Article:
The first day of the Lunar Chinese New Year is Monday, Jan. 23, marking the beginning of the Year of the Dragon. The holiday is the most important in China and will be met with scores of fireworks and festivities in China, Taiwan, and Chinese communities around the world.
In China, families clean their home, hang red banners with messages of good luck, pay respects to ancestors and begin to plan and prepare meals for Jan. 23. Many families will cover their homes with red paper lanterns and decorations signifying good fortune, wealth, longevity and happiness.
In addition, paintings and decorations of dragons cover Chinese cities in celebration of the New Year. Dragons are legendary creatures in Chinese mythology and folklore. Chinese dragons are auspicious creatures that symbolize power, strength and good luck. Historically, dragons were the symbol of the Emperor of China and the mythical creature is seen as a symbol of imperial power. In the Chinese zodiac system, dragon years are the most popular years for families to have children and more babies are born in dragon years than in any other year.
Cities across the U.S. will also celebrate the 2012 Chinese New Year. Take a look at the biggest parades, festivals and events that will ring in the Lunar New Year in Chicago, Las Vegas, Los Angeles, New York, San Francisco, Seattle and Washington, D.C.
Chinese New Year will be celebrated with a parade for the Year of the Dragon on Jan. 29 in Chicago's Chinatown neighborhood. In addition, a number of restaurants will celebrate the Lunar New Year with a dining tour and special menus. For more details, take a look at the schedule of events.
In Las Vegas, the Year of the Dragon will be celebrated with an all-day festival and parade, featuring dances, martial arts, Chinese acrobats and more. Las Vegas casinos will also ring in the New Year with elaborate decorations, special dinner menus and festive cocktails.
On Jan. 28 and Jan. 29, Los Angeles will ring in the Lunar New Year with the 113th Golden Dragon Parade and a Chinese New Year Festival. In addition, during the Chinese New Year period, The Undiscovered Chinatown Highlighted Walking Tour will give Los Angeles natives the opportunity to explore the history, restaurants and shopping in Chinatown. Some restaurants in Los Angeles will also have a special Chinese New Year menu on Jan. 23. For more details, take a look at the schedule of events.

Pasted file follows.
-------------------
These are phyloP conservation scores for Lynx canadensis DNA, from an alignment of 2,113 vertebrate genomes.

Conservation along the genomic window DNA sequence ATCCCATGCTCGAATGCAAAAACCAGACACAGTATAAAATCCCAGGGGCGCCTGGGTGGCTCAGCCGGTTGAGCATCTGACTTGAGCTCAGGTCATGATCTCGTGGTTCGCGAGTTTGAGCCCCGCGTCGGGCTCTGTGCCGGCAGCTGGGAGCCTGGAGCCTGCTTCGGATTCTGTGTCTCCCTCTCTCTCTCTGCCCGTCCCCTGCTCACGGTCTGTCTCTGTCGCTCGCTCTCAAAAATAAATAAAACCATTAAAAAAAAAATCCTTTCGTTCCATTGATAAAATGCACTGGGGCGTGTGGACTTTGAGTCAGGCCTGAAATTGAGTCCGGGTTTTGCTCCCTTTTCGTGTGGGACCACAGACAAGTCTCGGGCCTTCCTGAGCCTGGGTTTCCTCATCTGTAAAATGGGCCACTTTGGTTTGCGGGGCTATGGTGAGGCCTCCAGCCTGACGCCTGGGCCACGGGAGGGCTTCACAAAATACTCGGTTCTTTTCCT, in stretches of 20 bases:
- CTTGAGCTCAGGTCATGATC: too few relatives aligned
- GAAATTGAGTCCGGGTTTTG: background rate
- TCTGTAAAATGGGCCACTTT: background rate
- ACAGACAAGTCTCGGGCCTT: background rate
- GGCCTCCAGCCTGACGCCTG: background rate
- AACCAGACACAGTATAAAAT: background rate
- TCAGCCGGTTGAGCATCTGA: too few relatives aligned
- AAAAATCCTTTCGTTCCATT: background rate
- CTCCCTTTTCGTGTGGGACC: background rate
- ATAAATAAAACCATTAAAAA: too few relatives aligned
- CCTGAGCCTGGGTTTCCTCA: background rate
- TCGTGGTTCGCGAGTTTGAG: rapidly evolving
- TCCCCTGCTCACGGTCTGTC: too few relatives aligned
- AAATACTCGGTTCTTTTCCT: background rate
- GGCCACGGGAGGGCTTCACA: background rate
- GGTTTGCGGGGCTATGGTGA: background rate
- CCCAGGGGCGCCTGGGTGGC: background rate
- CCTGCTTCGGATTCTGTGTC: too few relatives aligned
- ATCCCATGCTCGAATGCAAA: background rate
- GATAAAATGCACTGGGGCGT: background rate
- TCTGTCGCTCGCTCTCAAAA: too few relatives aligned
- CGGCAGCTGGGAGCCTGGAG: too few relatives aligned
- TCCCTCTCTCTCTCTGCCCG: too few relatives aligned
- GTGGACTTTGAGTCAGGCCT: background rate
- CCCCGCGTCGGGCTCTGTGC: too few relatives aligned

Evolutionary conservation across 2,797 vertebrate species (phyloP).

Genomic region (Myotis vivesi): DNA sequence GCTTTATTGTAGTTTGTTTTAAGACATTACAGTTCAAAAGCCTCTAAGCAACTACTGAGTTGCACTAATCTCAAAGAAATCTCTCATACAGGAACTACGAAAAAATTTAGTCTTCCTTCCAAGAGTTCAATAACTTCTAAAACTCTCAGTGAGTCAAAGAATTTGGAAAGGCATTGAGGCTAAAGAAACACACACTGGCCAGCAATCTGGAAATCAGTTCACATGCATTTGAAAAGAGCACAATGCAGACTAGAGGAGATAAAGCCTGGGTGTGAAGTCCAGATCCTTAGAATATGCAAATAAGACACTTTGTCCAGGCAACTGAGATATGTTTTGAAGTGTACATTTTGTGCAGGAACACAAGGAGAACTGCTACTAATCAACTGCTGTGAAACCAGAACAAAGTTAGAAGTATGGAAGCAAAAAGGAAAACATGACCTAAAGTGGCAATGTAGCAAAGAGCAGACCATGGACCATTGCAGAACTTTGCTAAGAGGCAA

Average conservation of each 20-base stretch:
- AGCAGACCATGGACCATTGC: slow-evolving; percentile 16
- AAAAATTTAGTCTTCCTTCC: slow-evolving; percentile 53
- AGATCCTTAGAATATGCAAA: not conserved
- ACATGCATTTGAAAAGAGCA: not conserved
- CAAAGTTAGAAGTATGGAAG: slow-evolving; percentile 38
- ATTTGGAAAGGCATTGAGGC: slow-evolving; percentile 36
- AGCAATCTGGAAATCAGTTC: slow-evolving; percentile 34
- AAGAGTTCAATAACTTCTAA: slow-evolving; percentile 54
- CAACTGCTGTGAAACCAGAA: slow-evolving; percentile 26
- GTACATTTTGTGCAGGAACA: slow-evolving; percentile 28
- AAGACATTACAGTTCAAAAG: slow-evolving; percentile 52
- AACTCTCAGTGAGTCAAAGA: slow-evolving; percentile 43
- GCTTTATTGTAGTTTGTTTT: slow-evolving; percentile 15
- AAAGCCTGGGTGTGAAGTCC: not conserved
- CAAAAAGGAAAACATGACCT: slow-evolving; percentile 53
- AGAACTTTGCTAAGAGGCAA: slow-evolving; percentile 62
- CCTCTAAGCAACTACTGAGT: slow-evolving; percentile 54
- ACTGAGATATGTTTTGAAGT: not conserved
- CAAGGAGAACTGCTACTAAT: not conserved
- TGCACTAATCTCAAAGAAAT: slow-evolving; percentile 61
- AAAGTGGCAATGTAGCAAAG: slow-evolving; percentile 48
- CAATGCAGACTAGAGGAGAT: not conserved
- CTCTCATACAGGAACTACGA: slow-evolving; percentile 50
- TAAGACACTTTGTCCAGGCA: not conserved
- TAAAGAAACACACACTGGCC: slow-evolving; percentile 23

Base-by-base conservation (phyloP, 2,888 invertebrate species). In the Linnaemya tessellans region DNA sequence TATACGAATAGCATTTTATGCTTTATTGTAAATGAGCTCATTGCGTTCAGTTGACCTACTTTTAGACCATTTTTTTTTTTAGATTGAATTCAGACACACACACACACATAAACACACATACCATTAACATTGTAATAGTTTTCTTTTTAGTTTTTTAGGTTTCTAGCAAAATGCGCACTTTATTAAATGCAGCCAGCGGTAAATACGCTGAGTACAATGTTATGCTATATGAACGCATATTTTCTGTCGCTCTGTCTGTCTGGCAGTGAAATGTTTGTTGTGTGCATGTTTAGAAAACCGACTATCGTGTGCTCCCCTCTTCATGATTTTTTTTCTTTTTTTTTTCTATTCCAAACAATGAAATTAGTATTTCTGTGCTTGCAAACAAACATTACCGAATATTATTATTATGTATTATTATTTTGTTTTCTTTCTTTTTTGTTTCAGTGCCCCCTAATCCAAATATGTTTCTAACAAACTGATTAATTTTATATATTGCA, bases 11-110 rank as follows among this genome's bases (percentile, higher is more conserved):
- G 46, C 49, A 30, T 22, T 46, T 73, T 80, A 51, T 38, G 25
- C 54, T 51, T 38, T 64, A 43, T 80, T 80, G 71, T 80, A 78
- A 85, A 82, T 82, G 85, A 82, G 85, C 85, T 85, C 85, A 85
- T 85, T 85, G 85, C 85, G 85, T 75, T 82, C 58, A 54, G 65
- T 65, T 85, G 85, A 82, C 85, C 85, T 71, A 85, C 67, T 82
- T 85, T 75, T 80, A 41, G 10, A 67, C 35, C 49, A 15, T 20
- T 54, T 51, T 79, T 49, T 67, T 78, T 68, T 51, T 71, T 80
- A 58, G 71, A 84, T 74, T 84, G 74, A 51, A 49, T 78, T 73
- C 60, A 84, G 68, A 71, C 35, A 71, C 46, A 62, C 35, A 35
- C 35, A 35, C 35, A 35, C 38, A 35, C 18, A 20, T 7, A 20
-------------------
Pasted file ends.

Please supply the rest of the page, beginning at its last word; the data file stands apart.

In New York City, Asian Americans will embrace the New Year with a Firecracker Ceremony and Cultural Festival in Roosevelt Park in Chinatown on Jan. 23, where over 600,000 firecrackers will ward off evil spirits. On Jan. 29, the New York Chinese Cultural Center will present an indoor family cultural day at the World Financial Center. Celebrating the year of the dragon will continue with the Chinatown Lunar New Year Parade and Festival on Jan. 29 in Roosevelt Park in Chinatown and a similar parade on Feb. 4 in Flushing, Queens. The Elisa Contemporary Art Pop-up Gallery is also hosting a new exhibit from Jan. 6 to Mar. 31 called Enter the Dragon, which features the work of Amy Cheng and Mimi Chen Ting. For more details, take a look at the schedule of events.
In San Francisco, a city rich in Chinese food and culture, the New Year will be honored with a 5k and 10k run on Feb. 19 and a parade celebration at the San Francisco Zoo on Jan. 29. The city will also host an enormous nighttime parade on Feb. 11. It is one of the biggest Chinese New Year parades outside of Asia and will feature floats, elaborate costumes, lions, firecrackers, a smiling Miss Chinatown U.S.A and a 250 inch golden dragon. For more details, take a look at the schedule of events.
For Seattle residents the Chinese New Year festivities will begin on Jan. 28 at the Chinatown-International District in Hing Hay Park. The event will include cultural activities for children, Lion and Dragon dances, Taiko drumming, martial arts and a Children's Parade contest. Seattle will also host a the 2nd Annual Lunar New Year Food Walk with a $2 Tasting Menu on Jan. 28. For more details, take a look at the schedule of events. For more details, take a look at the schedule of events.
Washington, D.C. will host a major Chinese New Year Parade on Jan. 29 through the city's Chinatown neighborhood. On Feb. 3, a special exhibit, Dragons, Nagas, and Creatures of the Deep, will also be held at the Textile Museum. For more details, take a look at the schedule of events.
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